Among all of the great cities of the ancient world, Babylon has one of the longest and most storied histories. Slowing rising from an insignificant settlement in Bronze Age Mesopotamia, it grew until it became the home of conquerors, scholars, and countless religious figures. Babylon was the primary city in Mesopotamia for most of its history and the capital for three of the greatest dynasties in Mesopotamian civilization: the First Dynasty of Babylon (ca. 1894-1595 BC), the Kassite Dynasty (ca. 1530-1159 BC), and the Neo-Babylonian or Chaldean Dynasty (626-539 BC). Over the millennia, Babylon became known just as much for the wealth that flowed through there as it was for being a seat of power and the headquarters of some of ancient Mesopotamia’s most influential religious cults.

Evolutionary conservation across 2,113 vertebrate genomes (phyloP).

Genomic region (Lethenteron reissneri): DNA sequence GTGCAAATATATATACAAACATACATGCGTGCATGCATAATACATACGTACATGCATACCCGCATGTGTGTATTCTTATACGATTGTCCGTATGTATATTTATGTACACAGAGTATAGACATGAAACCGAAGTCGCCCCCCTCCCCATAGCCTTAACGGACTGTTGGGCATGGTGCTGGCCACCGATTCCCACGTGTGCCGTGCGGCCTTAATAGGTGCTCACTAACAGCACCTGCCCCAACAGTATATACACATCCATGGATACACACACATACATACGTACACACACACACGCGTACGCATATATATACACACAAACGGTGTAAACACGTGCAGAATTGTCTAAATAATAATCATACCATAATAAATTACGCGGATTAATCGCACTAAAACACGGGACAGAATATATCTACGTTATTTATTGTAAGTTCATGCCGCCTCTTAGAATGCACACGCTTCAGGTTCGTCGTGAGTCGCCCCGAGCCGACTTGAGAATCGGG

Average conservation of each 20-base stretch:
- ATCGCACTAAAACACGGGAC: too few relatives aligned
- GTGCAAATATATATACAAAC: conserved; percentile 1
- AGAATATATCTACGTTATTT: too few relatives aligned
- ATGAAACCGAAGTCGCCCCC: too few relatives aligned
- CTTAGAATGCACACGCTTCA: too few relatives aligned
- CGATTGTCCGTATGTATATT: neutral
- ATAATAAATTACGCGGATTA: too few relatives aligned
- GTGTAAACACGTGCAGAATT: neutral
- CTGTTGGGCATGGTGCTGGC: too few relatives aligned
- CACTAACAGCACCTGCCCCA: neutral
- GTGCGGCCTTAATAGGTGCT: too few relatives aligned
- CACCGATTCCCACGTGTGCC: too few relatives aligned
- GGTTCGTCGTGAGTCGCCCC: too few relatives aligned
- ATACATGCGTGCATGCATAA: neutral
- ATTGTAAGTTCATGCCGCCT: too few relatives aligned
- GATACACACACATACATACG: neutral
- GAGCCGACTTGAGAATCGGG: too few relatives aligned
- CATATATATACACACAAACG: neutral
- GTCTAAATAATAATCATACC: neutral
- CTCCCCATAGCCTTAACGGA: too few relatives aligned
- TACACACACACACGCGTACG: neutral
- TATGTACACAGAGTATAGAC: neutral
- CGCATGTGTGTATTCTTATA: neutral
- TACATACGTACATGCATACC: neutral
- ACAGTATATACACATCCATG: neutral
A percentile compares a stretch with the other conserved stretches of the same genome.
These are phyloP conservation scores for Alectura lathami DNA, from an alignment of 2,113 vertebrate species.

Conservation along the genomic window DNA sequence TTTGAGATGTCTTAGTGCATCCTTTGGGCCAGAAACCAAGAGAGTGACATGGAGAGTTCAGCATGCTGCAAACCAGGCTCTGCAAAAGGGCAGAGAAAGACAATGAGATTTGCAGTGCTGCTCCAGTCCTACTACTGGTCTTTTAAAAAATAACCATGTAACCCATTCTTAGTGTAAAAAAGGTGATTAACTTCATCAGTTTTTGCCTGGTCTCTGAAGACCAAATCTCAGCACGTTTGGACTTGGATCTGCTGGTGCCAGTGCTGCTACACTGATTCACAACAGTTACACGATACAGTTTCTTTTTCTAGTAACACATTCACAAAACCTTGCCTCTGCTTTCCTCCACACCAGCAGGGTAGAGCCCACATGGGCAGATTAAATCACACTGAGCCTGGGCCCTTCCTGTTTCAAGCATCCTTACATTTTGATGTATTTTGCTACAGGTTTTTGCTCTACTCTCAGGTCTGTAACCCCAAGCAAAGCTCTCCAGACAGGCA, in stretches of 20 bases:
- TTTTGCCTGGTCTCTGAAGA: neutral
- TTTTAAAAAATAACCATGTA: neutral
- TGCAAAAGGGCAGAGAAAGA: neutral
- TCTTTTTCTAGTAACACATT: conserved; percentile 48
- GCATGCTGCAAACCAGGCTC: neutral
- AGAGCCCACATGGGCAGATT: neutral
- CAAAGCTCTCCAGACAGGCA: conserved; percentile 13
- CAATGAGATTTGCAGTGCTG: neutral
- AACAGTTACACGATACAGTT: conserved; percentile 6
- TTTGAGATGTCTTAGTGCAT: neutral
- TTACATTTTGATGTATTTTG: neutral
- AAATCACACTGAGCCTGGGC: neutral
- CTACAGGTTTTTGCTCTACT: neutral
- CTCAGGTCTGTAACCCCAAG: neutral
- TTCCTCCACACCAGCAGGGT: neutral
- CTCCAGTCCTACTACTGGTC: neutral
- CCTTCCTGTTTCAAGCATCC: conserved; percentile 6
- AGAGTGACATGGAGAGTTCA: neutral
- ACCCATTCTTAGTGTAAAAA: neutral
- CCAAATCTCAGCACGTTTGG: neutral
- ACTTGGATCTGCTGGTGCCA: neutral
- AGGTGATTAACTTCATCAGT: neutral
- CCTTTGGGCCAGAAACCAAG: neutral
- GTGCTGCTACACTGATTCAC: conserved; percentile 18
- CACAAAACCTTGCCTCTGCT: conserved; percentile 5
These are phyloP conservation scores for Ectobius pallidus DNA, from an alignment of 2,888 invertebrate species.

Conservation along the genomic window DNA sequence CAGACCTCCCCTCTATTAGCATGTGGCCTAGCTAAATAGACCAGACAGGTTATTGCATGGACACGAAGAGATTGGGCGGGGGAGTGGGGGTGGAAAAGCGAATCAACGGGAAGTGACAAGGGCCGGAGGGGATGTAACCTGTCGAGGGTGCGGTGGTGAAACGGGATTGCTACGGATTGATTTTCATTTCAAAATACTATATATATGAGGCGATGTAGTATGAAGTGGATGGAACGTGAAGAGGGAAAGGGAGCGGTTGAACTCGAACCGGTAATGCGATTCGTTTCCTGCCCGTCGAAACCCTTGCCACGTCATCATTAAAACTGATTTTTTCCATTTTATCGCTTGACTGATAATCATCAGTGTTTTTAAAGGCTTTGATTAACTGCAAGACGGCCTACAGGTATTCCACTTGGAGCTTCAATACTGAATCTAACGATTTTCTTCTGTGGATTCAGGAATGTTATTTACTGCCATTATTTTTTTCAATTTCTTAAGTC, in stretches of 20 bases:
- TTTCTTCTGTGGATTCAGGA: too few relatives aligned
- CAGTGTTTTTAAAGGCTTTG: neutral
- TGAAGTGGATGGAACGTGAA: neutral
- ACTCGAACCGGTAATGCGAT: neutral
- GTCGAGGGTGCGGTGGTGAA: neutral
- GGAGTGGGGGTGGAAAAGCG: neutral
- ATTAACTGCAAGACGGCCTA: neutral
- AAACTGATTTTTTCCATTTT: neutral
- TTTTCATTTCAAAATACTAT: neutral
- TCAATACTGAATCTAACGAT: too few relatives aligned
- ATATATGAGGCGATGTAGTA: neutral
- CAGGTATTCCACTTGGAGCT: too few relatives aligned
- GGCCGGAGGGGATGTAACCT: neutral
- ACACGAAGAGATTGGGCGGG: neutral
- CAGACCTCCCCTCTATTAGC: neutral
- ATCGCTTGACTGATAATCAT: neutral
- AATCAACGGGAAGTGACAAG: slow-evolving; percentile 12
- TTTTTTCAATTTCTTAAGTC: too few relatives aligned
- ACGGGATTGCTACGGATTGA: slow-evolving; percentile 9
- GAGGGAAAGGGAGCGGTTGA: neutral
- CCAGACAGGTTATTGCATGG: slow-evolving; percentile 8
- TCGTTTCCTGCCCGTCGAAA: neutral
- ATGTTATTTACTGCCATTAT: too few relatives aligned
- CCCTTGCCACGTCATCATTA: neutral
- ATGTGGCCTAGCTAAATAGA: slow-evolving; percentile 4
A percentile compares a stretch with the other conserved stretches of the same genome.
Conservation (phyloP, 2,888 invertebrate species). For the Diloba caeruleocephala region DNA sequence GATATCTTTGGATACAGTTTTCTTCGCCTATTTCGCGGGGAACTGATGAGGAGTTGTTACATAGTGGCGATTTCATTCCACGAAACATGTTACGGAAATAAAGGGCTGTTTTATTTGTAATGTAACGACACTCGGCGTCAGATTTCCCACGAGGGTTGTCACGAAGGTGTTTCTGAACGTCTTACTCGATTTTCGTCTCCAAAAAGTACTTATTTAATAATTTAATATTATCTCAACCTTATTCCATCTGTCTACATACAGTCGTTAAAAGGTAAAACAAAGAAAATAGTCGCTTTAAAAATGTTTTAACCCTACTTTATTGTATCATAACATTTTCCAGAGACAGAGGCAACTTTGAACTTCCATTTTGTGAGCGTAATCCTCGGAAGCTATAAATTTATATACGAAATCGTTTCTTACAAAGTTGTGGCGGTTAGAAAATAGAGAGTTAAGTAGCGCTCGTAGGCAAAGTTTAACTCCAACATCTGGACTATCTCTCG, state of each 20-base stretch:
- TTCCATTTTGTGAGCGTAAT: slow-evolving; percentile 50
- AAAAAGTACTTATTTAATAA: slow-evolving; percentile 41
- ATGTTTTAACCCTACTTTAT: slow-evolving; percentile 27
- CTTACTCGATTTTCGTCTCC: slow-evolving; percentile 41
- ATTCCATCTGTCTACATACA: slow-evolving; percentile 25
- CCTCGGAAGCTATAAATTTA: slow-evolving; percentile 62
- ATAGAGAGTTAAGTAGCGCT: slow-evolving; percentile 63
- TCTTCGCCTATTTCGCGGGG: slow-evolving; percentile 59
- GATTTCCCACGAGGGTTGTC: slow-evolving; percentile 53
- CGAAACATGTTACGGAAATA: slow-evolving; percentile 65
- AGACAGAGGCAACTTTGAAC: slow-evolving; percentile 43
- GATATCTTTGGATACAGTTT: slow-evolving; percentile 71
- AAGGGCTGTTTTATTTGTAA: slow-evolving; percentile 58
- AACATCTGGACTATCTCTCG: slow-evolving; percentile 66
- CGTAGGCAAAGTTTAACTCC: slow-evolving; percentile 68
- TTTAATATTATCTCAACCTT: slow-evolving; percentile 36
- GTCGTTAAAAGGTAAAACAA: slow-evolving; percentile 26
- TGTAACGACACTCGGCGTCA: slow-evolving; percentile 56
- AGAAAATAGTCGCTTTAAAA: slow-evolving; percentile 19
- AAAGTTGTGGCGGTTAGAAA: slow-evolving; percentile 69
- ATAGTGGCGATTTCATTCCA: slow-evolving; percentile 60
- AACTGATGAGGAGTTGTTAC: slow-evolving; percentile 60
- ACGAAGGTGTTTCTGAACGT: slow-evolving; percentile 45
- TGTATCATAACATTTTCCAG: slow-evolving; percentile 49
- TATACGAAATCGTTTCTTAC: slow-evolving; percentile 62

Babylon reached the apex of its power and prestige during the Kassite Dynasty, which also happened to be one of the members of the unofficial “Great Powers” club of the ancient Near Eastern Kingdoms. But almost as quickly as Babylon rose to prominence under the Kassites, it collapsed under successive waves of invaders. The Aramaeans, Elamites, and Assyrians all took part in ravaging Babylon and carrying away it precious statue of the god Marduk on more than one occasion, which vanquished the Kassites from the region and relegated Babylon to hundreds of years of Assyrian rule.